“What does Misty want?” That’s what Misty’s counselor asked as they worked through her addiction. With her judgement clouded by alcoholism, Misty struggled to pinpoint the answer. But over time, as she continued to work the program, she began to think clearly and discover the truth about what she wanted for her life.
Raised in a dysfunctional family, Misty was a lonely child. She was sexually abused as a young girl and fell into depression. During high school, her family moved around frequently, and she found herself using alcohol to numb her feelings. In her 20s, she was deep into the party scene, using alcohol not only as a comfort but also as a method to feel bold and glamorous. Misty said, “It was a comfort. It was my medicine. It gave me courage to talk and be bolder. I was wittier and prettier when I drank.”
But in retrospect, she said, “I didn’t realize how lonely I was.”
When her boyfriend went through AA, she discerned that her family had suffered with addiction when she was growing up but thought it would never happen to her. As she dipped deeper into her own alcoholism, she would lose her inhibitions and “confuse all kinds of things with love.”
Misty’s first husband was an abusive alcoholic. They had two children together, but Misty continued her drinking habits. She admits that she was a functioning alcoholic but didn’t realize it at the time. She was able to keep up with her job while drinking only after work and on weekends. She said, “It became an issue when I started having a drink before work. It became a necessity; my body needed it to keep going.”
That daily alcohol abuse lasted 4-6 years, and did a great deal of damage in her life. But she wasn’t thinking clearly. Even when she lost her job, Misty did not worry. She said, “Drinking takes your cares away and becomes your life.”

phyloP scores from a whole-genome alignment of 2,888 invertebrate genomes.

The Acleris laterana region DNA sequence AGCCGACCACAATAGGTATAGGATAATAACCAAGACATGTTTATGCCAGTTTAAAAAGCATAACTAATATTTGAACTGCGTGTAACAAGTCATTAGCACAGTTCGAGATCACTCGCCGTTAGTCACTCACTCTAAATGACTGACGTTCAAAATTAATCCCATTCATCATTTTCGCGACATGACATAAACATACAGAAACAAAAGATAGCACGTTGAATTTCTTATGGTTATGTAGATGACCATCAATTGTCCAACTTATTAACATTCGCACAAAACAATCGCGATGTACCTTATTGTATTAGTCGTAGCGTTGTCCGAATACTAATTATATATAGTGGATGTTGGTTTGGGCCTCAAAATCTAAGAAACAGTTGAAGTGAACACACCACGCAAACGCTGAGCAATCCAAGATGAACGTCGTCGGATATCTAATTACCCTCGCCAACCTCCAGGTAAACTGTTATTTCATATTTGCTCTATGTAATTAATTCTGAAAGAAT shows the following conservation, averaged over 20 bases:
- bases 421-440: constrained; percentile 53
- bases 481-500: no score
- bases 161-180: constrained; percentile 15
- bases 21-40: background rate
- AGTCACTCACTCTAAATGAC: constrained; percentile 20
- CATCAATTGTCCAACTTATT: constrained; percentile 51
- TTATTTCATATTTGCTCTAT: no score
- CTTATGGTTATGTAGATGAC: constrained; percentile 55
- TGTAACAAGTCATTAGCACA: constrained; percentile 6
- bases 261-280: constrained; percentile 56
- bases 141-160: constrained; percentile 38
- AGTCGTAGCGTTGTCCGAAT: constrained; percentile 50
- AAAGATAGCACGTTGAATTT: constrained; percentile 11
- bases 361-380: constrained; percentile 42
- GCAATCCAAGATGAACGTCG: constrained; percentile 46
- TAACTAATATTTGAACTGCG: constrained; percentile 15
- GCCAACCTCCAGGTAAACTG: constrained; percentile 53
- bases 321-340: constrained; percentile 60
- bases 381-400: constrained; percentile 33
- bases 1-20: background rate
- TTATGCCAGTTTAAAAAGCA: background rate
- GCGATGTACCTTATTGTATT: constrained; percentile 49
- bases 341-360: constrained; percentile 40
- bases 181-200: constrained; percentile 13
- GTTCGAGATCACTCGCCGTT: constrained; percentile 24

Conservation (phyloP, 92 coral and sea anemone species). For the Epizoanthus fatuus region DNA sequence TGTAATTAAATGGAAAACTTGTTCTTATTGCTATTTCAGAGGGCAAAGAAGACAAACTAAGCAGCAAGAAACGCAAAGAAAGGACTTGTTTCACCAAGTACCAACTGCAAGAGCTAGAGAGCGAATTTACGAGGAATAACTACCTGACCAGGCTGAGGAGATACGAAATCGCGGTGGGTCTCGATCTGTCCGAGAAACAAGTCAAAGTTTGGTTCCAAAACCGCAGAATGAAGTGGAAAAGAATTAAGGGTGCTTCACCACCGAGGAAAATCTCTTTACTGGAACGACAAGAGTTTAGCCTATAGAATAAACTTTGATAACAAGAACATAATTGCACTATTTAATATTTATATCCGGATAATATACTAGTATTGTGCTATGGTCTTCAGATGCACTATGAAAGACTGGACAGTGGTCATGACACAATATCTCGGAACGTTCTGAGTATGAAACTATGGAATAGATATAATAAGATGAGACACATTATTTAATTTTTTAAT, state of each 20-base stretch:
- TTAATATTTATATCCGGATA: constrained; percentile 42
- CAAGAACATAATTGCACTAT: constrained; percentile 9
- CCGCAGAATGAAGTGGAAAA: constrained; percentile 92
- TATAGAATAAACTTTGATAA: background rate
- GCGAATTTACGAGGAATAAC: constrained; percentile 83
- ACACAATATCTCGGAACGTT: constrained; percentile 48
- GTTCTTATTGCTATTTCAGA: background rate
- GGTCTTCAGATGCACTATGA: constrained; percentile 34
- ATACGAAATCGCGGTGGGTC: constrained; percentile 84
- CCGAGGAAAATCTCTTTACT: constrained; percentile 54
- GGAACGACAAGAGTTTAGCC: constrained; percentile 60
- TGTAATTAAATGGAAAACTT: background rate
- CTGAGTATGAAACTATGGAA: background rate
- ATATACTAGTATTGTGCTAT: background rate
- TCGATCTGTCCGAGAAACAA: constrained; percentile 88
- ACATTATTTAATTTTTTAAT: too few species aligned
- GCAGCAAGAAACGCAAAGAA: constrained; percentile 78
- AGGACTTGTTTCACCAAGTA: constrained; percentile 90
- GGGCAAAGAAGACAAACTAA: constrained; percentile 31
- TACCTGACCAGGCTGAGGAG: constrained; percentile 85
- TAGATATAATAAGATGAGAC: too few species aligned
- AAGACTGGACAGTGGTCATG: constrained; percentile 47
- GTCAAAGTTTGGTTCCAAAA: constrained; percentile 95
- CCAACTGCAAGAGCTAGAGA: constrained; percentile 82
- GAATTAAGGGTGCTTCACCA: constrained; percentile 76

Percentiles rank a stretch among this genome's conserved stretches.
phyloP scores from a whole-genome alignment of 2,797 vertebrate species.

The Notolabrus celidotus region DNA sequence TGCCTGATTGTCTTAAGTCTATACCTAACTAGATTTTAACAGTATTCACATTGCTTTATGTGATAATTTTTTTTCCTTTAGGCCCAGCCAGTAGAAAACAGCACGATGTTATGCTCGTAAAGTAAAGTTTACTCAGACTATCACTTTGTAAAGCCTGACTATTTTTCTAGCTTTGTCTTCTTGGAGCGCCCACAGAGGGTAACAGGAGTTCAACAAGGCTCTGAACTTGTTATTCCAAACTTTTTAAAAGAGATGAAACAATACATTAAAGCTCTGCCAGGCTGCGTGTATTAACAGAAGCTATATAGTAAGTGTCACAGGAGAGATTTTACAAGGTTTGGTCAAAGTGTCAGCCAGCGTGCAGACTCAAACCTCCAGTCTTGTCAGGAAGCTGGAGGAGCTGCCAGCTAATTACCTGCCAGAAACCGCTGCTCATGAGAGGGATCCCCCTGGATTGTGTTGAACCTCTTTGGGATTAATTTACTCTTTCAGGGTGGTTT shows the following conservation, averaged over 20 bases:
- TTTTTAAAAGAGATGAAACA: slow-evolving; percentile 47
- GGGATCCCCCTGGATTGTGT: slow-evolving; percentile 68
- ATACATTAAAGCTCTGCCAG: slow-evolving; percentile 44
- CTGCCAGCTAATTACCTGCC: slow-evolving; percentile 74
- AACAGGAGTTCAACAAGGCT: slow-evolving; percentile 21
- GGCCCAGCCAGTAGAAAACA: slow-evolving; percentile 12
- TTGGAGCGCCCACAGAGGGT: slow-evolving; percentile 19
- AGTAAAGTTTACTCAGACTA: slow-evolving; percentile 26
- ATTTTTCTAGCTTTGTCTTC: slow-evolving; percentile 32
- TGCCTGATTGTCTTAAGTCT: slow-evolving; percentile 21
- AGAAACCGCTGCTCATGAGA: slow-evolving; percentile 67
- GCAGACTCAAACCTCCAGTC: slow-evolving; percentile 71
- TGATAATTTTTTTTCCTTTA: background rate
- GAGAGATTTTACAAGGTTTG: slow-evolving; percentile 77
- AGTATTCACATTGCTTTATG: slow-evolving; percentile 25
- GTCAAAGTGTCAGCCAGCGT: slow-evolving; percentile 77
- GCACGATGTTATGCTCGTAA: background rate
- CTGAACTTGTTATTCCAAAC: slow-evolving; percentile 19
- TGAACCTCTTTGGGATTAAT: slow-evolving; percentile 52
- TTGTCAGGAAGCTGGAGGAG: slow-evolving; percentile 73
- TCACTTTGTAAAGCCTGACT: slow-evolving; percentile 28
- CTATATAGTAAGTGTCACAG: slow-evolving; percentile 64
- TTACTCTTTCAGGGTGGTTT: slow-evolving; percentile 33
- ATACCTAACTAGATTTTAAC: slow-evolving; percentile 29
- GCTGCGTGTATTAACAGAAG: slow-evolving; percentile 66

She became homeless when the house she was living in was sold. She said, “I didn’t care as long as I had more alcohol.” She became a bartender and bounced from place to place for a place to sleep.
Finally, she began to feel miserable when she was drinking. She said that she became a “mean drunk” and that suicide became a tempting alternative. After a couple of failed suicide attempts, she said, “I knew I had to quit but didn’t know how.” Fortunately, a doctor told her about the withdrawal management program at Cedar House.
For six days, she detoxed from alcohol at Cedar House, followed by another 106 days in the residential program. During that time, she said, “I learned so much of myself and why we turn to alcohol. It wasn’t just three hots and a cot for me.” She learned that she had developed a mental disorder in connection with her alcohol abuse and worked with her counselors to heal. About the staff at Cedar House, Misty said she was most impressed with “their understanding of the disease; their knowledge; their experience; and their ability to pinpoint where I needed to start.”
She felt safe at Cedar House and worried about “what’s going to happen when I get home.” After graduating from the program, she made an effort to rearrange her room and her life when she went home. When she found herself starting to get complacent, she went to a meeting her friend was leading. From then on, she has gone to a meeting every day. She said, “You can only take it one day at a time. You have to truly work the program. I am definitely a changed person.”
Misty’s Case Manager Salena gave her a packet with information on feelings and emotions when she was at Cedar House that Misty continued to refer to for answers. She knew that the question: “what does Misty want?” was an important one that she needed to learn to answer by understanding her own feelings. She said, “Those questions are hard when you’ve been clouded.” She is proud to say that a year later, by taking it one day at a time, she is a changed woman who is thinking clearly.